Philip "Flip" Benham (born April 16, 1948) is an Evangelical Christian minister and the national leader of Concord, North Carolina-based Operation Save America, an anti-abortion group that evolved from another anti-abortion organization, Operation Rescue.
Benham has been active in the anti-abortion movement since the early 1980s, and he founded Operation Rescue's chapter in the Metroplex in 1988. He succeeded Randall Terry as national director of Operation Rescue in 1994, and renamed it Operation Save America in 1999.
In 1994, Benham confronted Norma McCorvey, best known as "Jane Roe" in the landmark Supreme Court abortion case "Roe v. Wade", at a book-signing. He shouted at her that she was "responsible for the deaths of over 33 million children," and six months later he opened Operation Rescue's national headquarters next to A Choice for Women, the reproductive health care clinic where McCorvey was working at the time. McCorvey initially resisted any contact, but eventually started to talk to Benham during her smoking breaks. During one friendly banter, McCorvey goaded Benham, "What you need is to go to a good Beach Boys concert." Benham answered, "Miss Norma, I haven't been to a Beach Boys concert since 1976."
McCorvey later reported that this seemingly innocuous response shook her to the core and that, quite suddenly, Benham became human to her. She later accepted an invitation to visit Benham"s church and within a year, McCorvey changed her views on abortion from supporting the pro-choice movement to supporting the pro-life movement. McCorvey has remained pro-life.
Hurricane relief efforts
Benham and his organization volunteered their time to provide food and supplies in Mississippi after that area was ravaged by Hurricane Katrina. Although other organizations accepted funding from the government for their efforts, Benham stated that his organization would never accept money from the government.
Benham gained attention commenting on the execution of Paul Jennings Hill and the murder of George Tiller, and for participating in the vigil outside of Judge Roy Moore's courthouse in which stood a Ten Commandments monument. He also demonstrated for Terri Schiavo.
Benham has spoken out against hate crime legislation that would include extra legal protections for victims of anti-gay bias crimes asserting the legislation "expressly forbids any language that might be perceived as 'hate' by the homosexual community. This makes illegal every word in the Bible."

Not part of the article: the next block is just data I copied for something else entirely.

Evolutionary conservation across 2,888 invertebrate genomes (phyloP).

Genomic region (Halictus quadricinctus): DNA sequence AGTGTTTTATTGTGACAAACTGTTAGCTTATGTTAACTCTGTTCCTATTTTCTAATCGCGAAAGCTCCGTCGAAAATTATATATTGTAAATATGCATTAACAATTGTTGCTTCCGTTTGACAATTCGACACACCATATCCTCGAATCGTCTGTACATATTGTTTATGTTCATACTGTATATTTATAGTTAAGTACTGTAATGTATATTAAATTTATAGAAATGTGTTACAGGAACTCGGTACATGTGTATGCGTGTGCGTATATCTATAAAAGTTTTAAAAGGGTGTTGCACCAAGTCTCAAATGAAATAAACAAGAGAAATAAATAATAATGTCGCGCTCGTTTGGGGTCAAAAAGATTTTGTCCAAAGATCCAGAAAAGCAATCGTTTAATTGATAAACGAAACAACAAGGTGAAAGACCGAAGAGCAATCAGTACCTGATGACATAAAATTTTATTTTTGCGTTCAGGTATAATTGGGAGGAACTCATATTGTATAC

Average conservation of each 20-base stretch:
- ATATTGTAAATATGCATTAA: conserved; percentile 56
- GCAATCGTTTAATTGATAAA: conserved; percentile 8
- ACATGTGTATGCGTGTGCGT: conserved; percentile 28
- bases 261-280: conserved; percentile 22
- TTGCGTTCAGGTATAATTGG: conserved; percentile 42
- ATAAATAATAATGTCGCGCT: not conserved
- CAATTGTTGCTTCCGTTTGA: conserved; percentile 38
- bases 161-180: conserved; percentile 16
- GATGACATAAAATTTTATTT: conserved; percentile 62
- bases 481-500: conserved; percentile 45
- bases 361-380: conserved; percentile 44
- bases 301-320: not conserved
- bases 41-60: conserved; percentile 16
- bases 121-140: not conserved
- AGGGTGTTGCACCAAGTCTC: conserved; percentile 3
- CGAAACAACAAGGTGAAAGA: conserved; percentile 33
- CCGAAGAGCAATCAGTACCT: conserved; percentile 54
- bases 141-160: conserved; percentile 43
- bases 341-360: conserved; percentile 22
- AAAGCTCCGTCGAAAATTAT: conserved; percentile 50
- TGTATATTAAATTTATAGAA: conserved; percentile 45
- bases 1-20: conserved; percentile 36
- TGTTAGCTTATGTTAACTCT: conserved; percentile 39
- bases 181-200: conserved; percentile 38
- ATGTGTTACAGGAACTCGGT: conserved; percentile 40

On July 1, 2011, a Charlotte, North Carolina jury found Benham guilty of stalking a Charlotte area abortion doctor. Prosecutors charged that Benham and his supporters took pictures of the doctor, his house, and the interior of his clinic, and later distributed photographs of the doctor captioned with "Wanted ... By Christ, to Stop Killing Babies". Benham was sentenced to 18 months probation and ordered to stay at least 500 feet from the doctor. Responding to the sentencing, Benham said "They've stolen from innocent babies a voice that has spoken for them." 
- "Meet the Director, Rev. Flip Benham". Operation Save America. Retrieved June 24, 2012.
- "Who is 'Jane Roe'?", CNN, June 18, 2003, accessed July 17, 2007
- HOWE VERHOVEK, SAM (12 August 1995). "New Twist for a Landmark Case: Roe v. Wade Becomes Roe v. Roe". The New York Times. Retrieved 1 August 2014.
- "Hurricane Relief Update". Operation Save America. October 2, 2005. Retrieved June 24, 2012.
- Benham, Flip. "Troy Newman's purchase of the "Operation Rescue" trademark.". Operation Save America. Retrieved June 24, 2012.
- Young, John (May 20, 2009). "Hate, in love's name". Albany Times Union. Retrieved June 24, 2012.
- Ordoñez, Franco; Ridenhour, Courtney. Anti-abortion activist guilty of stalking Charlotte doctor. The Charlotte Observer, 2011-07-02.
- "Phillip 'Flip' Benham Found Guilty Of Stalking Abortion Doctor In North Carolina". Huffington Post. 2 July 2011. Retrieved 16 June 2014.
- Flip Benham baptizes Norma McCorvey on national television, aired August 10, 1995 - ABC News Nightline